august 22, 2012
When word began to spread that the Art Gallery of Windsor was moving the city library into its main floor for financial reasons, an all-too-familiar sense of economic anxiety rippled through the city's cultural community. It signaled further afield that the manufacturing town was not repairing quite so quickly as we need it to.
The proposal in the works is that the museum will sell its building back to the city, and the city's library take over the expansive gallery's main floor.
AGW Director, Catharine Mastin, notes that what sets this institution apart is its mortgage, taken out in 2009, which consolidated the accrued deficits of the past decade. "The proposal is that we sell the building such that the gallery be relieved of that burden," Mastin says. "Without ongoing capital expenses, this gives us an opportunity to get back to a situation where we're not constantly running structural deficits." The lease is proposed to be a 50-year arrangement that will allow the museum to stay there, with utilities and building expenses covered. Following this, the AGW (which bought the old building for a dollar, in 1975) will need to continue generating revenue from other sources for the gallery’s core operations.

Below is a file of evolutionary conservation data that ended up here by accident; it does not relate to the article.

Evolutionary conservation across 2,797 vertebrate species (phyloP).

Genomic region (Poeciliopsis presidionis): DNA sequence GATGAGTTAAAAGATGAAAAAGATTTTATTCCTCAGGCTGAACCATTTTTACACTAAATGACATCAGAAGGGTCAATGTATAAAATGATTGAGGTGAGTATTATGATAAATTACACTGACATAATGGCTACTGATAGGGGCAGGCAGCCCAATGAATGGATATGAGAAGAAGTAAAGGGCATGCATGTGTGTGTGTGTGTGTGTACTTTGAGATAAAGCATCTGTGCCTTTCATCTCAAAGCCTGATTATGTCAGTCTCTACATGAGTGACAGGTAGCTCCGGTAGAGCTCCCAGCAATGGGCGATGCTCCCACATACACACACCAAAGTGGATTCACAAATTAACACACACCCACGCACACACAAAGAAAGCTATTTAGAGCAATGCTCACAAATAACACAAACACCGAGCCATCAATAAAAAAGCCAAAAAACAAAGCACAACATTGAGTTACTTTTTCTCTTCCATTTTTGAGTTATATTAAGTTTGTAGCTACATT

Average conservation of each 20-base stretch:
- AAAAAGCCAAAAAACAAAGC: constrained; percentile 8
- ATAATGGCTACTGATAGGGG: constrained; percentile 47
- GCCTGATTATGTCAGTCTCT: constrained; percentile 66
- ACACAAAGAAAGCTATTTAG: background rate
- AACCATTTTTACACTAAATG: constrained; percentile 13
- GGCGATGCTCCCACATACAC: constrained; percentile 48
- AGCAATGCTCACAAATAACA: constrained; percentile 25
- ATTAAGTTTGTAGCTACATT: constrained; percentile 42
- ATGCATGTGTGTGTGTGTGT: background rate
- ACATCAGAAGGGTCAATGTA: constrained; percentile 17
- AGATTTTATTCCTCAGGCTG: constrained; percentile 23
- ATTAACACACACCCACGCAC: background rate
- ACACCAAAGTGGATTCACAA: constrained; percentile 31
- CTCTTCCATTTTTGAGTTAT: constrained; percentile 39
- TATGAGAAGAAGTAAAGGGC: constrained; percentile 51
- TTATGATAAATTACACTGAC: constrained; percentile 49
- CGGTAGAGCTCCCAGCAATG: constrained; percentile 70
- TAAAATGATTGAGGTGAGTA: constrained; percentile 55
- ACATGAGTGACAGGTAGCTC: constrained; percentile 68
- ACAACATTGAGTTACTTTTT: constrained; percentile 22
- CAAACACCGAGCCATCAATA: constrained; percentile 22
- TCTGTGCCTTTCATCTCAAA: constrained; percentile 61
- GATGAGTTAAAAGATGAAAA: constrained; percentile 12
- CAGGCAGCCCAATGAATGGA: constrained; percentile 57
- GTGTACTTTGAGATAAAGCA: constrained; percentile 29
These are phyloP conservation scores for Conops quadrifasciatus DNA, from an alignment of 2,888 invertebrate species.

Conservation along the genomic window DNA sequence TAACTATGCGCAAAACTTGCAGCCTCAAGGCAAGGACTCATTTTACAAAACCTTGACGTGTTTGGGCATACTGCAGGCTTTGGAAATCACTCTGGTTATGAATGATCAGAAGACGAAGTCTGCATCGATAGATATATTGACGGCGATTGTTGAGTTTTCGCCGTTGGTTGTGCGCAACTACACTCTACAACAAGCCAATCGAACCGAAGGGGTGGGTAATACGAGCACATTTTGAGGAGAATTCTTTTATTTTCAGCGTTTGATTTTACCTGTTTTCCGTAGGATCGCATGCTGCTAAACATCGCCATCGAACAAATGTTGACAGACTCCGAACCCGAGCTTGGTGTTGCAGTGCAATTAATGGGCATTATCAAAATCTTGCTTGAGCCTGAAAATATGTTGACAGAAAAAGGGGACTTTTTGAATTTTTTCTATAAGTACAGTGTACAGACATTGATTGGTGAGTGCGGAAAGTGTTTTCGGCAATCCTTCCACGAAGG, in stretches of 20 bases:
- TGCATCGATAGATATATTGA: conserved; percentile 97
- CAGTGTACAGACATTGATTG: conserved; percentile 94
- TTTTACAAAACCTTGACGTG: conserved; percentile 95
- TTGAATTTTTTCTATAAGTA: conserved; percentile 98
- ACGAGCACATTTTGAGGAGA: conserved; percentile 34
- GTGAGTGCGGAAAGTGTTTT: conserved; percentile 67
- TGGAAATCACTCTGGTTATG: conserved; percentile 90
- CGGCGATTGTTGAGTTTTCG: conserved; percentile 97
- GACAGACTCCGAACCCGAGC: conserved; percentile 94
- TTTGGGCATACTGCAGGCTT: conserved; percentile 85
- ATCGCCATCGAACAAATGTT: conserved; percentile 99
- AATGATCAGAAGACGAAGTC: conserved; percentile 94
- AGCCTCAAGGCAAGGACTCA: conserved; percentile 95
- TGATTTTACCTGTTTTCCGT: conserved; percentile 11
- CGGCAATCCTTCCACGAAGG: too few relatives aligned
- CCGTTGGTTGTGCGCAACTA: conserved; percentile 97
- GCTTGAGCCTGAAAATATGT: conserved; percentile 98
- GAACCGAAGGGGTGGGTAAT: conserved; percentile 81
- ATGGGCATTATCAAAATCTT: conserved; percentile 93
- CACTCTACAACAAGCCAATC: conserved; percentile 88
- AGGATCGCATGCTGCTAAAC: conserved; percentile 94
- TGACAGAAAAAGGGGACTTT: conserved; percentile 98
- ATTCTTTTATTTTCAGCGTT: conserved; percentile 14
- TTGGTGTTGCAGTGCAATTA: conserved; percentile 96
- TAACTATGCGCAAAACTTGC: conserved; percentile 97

"There are lots of different models for how galleries operate their facilities," Mastin says, in response to the suggestion that the AGW's owning its own building is somewhat anomalous. "Some galleries own their buildings, some don't. They have a municipal arrangement, or a national or provincial arrangement. Maybe the municipality owns the building, like what we're proposing, or in other cases, like the Art Gallery of Hamilton, which owns their own building."
When asked what the compromises the museum will have to make when another institutional agenda is introduced, Mastin replies thoughtfully, "That's a very good question. We are relinquishing one gallery space on the main floor. The AGW will still have its premium exhibition galleries on the 2nd and 3rd floors and our purpose-built collection storage spaces as well as educational, public programming, etc.." As far as the potential benefits, Mastin cites "Discussions which have included upgrades to the exhibition galleries. And, with respect to exhibitions, we are presenting 17 to 20 shows annually the proposed co-tenant in the Windsor Public Library offers great potential for audience growth." Mastin also notes that the two institutions "share the mandate of social literacy—the gallery emphasizing the visual, and the library the textual. Our two public programming commitments offer opportunity for strong synergies in the years ahead."
via: blouin art info
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